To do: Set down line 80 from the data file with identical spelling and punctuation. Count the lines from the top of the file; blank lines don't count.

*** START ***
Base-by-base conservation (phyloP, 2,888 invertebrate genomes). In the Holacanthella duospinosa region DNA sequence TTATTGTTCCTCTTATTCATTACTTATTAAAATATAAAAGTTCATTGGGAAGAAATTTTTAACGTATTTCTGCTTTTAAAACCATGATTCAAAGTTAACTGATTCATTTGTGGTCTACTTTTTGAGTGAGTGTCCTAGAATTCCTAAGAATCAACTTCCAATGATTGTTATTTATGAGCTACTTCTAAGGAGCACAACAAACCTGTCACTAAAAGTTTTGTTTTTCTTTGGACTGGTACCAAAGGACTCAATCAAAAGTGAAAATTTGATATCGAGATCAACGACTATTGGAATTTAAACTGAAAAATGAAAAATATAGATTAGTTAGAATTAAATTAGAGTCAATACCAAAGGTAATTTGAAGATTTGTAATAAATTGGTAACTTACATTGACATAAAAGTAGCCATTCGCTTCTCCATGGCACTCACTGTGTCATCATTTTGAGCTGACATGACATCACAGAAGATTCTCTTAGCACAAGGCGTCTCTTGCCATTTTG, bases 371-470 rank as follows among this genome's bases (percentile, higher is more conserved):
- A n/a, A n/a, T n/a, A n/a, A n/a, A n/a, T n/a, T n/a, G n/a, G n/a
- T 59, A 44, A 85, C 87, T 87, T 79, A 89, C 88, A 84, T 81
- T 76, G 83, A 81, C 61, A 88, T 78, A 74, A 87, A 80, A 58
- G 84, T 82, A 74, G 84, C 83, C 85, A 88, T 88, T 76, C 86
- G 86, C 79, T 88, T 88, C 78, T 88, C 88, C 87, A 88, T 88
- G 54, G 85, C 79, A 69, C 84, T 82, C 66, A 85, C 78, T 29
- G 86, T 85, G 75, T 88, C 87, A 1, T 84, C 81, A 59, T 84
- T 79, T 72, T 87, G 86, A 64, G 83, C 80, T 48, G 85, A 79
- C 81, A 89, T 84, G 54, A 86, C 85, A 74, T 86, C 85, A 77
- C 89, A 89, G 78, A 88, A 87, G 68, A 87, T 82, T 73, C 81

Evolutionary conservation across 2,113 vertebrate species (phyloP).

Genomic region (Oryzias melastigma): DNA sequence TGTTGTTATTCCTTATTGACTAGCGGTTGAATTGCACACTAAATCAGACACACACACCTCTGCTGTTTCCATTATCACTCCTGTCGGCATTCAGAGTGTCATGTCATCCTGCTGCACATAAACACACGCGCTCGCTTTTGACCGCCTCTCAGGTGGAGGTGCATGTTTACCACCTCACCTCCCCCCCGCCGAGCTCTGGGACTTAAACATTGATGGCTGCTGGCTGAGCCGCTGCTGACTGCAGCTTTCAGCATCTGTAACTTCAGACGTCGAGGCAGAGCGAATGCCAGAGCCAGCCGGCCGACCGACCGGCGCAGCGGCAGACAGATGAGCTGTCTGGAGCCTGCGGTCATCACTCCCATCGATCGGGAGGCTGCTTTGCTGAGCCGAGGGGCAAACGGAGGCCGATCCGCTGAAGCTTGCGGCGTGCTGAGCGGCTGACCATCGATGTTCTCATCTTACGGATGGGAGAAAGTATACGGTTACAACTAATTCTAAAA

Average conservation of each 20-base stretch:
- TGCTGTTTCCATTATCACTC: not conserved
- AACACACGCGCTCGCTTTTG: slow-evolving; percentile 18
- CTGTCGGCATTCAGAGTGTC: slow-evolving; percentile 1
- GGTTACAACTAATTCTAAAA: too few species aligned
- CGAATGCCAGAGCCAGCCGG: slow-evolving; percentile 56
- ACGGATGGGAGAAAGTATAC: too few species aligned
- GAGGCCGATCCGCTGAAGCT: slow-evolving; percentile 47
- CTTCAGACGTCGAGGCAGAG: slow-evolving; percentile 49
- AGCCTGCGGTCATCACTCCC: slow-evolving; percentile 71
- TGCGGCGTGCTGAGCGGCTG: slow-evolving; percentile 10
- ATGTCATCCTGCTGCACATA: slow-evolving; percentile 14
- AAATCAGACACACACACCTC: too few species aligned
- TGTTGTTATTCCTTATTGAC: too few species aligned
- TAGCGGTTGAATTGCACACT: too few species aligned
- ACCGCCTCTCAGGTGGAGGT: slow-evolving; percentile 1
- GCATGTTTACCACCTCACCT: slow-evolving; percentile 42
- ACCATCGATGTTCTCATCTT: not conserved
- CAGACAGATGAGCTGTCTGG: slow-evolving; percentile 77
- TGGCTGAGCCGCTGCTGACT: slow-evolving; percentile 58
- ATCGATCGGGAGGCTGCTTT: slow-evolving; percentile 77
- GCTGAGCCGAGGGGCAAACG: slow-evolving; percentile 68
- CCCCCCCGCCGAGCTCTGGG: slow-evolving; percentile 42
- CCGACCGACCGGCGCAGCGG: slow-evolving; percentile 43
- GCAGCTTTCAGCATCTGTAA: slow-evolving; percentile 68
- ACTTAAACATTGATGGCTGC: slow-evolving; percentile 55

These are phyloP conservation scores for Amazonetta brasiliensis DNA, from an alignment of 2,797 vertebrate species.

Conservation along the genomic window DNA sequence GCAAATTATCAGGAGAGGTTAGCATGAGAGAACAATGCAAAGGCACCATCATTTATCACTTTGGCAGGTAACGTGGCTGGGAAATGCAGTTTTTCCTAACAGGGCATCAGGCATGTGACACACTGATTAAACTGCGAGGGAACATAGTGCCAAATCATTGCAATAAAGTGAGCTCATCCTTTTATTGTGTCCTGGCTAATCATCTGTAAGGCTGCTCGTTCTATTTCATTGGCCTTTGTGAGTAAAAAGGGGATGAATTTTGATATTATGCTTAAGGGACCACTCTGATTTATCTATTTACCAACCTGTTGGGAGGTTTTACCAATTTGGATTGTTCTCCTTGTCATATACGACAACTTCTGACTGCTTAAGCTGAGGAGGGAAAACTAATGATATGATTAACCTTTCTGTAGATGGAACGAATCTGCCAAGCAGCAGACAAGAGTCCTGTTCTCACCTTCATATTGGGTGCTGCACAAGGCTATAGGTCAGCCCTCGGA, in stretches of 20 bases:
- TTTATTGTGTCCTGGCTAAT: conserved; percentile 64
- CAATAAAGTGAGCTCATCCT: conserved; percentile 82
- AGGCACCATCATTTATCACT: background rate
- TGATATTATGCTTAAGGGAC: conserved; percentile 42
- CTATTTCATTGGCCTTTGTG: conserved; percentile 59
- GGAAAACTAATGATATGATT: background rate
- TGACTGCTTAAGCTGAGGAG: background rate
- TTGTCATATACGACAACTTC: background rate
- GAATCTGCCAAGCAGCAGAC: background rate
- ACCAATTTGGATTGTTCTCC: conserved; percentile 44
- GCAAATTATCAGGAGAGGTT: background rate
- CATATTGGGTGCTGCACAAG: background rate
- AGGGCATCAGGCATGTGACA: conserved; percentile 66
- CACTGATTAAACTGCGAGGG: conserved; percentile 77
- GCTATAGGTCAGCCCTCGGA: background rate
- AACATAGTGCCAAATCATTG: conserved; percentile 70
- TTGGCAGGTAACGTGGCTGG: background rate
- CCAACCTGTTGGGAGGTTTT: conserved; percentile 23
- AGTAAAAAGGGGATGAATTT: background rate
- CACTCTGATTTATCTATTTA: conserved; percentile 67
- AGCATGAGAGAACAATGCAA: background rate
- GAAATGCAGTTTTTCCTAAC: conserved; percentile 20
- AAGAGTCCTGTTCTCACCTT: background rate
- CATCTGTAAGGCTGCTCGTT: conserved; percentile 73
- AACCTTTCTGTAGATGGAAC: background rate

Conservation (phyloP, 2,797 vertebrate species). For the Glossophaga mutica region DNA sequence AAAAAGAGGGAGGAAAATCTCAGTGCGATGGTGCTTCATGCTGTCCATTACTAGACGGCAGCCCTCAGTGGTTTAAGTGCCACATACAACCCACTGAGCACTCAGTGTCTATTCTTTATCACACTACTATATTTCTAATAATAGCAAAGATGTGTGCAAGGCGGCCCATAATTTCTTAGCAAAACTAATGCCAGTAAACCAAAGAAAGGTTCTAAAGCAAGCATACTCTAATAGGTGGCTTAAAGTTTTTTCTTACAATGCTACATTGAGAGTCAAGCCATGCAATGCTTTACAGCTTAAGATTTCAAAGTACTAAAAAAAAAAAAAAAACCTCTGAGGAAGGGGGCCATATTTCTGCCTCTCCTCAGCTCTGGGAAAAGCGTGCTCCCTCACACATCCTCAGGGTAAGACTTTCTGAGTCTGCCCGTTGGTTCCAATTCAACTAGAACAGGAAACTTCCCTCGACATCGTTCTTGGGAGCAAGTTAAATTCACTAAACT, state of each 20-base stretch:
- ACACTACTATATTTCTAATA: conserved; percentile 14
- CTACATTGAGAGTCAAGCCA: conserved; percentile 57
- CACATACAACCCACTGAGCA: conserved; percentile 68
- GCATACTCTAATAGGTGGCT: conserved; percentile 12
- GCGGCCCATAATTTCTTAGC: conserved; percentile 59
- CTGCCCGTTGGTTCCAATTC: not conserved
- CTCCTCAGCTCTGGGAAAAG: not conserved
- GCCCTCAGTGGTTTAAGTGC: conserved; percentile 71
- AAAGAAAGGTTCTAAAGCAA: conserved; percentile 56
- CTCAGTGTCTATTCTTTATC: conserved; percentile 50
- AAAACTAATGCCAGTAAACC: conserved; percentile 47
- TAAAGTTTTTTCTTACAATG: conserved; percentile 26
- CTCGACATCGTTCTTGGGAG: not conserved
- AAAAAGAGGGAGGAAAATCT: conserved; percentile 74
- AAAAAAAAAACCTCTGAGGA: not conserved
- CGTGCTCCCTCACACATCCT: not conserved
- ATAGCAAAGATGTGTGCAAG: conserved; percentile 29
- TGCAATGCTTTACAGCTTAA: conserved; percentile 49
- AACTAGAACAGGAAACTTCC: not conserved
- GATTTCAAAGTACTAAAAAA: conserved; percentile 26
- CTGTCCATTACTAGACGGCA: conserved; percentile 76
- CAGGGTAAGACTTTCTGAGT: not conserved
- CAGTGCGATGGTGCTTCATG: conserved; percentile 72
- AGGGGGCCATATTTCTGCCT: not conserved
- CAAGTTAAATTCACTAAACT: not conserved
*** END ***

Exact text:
- CTCGACATCGTTCTTGGGAG: not conserved